Promising careers? Teacher, salesman, mechanic

If you're about to graduate high school and have abso-friggin-lutely no idea how you'll make money after your parents cut you off, Manpower Inc. says the three career paths mostly likely to offer jobs are teaching, sales and mechanics.
Though we highly respect those who choose to form young minds, we wouldn't want days filled with screaming kids and badly written book reports filled with horrid spelling, redundancy, incomplete thoughts, comma splices and redundancy.

In sales you might get lucky enough to sell (and occasionally drive) high-end German sports cars, but more likely you'd either get stuck peddling vacuum cleaners door to door or, worse, pushing high-interest loans on unsuspecting economy car shoppers.

That leaves car repair as Autoblog readers' only logical choice from Manpower's list. Sure, you'd be expected to fix family members' 1982 Caravans for free every time the transmission went bad (weekly), but knowing the intricate workings of complex machinery is both fascinating and lucrative. Other benefits? All your classmates who chose teaching instead of wrenching will hand you large sums of money to make annoying underhood sounds go away. If you're good, the customers of those high-end German sports car salesmen will bring you their toys to tune (as well as large sums of money). And if you're really good, you'll figure out how to keep the more fun cars for weeks after fixing them and not get caught (hint: roll back the odometer and remove all the Vegas receipts from the console).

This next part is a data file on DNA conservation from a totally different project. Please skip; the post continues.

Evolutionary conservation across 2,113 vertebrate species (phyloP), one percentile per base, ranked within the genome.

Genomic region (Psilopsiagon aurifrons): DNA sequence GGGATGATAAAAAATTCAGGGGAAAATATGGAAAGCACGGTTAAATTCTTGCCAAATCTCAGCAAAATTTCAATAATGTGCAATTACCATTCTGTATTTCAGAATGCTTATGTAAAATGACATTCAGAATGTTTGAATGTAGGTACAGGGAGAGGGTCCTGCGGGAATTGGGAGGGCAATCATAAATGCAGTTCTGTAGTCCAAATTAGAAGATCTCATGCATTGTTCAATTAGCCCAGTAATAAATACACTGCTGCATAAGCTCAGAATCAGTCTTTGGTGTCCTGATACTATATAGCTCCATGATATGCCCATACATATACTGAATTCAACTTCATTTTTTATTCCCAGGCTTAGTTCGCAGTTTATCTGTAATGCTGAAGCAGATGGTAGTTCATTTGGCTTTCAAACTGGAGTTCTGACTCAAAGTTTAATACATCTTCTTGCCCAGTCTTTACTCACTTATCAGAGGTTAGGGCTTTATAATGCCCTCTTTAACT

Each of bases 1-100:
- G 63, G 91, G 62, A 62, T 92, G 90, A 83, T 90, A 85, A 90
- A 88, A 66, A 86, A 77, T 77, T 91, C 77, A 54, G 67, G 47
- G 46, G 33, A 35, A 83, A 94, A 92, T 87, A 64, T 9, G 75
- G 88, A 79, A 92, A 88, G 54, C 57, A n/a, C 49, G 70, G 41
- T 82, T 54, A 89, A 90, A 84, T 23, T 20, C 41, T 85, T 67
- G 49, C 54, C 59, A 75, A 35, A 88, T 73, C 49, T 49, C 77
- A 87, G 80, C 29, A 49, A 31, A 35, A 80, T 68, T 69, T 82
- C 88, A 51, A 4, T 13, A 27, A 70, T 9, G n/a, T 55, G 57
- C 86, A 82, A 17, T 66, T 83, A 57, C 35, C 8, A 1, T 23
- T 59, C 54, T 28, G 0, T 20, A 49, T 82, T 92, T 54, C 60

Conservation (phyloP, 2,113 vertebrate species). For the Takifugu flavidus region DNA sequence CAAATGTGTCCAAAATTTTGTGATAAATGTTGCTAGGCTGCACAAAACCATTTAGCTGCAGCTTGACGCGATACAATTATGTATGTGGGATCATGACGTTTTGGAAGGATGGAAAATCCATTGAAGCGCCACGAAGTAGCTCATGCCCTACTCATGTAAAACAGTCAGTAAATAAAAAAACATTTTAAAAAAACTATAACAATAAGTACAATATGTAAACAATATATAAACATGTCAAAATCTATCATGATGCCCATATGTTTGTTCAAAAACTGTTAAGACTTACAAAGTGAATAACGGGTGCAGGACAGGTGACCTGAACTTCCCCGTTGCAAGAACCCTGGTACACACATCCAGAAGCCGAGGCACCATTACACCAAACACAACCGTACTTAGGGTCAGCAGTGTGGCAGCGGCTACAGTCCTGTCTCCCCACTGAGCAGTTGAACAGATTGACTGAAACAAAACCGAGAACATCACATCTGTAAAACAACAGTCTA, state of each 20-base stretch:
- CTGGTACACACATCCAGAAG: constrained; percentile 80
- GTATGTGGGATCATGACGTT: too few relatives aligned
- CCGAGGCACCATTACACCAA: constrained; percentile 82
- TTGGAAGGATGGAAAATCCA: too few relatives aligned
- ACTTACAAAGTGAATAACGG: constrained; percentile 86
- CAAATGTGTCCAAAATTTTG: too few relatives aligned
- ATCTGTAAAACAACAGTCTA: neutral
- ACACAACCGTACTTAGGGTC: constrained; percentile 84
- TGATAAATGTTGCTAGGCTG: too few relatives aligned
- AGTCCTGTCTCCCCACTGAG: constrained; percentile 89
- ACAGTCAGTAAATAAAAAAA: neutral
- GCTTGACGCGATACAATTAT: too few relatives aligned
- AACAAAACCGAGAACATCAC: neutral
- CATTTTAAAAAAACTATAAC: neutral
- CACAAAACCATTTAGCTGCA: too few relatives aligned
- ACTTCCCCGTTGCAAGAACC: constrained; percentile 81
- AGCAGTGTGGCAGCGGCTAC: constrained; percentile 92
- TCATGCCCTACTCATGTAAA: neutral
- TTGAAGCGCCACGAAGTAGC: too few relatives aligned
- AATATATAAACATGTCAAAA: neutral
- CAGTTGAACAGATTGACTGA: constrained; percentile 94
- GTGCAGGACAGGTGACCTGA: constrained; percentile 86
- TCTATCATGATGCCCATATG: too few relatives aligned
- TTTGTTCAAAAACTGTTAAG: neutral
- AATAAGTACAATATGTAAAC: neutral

Just remember, Class of 2007, the world is yours. The silver Porsche is mine. Sell enough vacuum cleaners and get your own.

[Source: MSNBC]

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